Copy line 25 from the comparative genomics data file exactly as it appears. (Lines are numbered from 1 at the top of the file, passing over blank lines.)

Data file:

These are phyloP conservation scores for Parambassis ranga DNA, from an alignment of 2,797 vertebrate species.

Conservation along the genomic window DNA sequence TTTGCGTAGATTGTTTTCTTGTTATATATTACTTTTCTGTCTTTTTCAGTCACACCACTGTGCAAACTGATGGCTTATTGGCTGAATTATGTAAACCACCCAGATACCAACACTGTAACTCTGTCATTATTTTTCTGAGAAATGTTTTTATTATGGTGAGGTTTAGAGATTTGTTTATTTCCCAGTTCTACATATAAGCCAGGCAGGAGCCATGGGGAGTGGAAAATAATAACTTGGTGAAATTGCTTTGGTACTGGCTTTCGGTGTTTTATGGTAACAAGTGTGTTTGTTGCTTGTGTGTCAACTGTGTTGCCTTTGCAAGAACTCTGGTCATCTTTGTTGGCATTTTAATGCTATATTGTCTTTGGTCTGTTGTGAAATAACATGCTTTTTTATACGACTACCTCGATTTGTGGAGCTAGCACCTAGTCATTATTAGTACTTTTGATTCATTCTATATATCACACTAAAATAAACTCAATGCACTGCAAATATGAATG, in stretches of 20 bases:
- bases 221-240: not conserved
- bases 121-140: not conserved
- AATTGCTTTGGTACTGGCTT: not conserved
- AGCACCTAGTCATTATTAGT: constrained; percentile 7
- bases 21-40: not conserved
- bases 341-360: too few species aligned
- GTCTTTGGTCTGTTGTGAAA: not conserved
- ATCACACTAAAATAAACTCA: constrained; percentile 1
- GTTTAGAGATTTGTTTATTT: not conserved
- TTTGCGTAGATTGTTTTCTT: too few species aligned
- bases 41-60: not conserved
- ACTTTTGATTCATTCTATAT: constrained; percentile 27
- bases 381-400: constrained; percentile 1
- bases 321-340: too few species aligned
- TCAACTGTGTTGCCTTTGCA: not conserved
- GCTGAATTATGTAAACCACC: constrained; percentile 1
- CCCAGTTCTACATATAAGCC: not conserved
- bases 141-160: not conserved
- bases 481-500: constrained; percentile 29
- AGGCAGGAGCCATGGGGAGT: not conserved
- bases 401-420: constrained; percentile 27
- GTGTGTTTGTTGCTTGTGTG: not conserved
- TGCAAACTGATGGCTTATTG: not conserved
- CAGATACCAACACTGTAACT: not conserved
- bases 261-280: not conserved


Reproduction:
- TGCAAACTGATGGCTTATTG: not conserved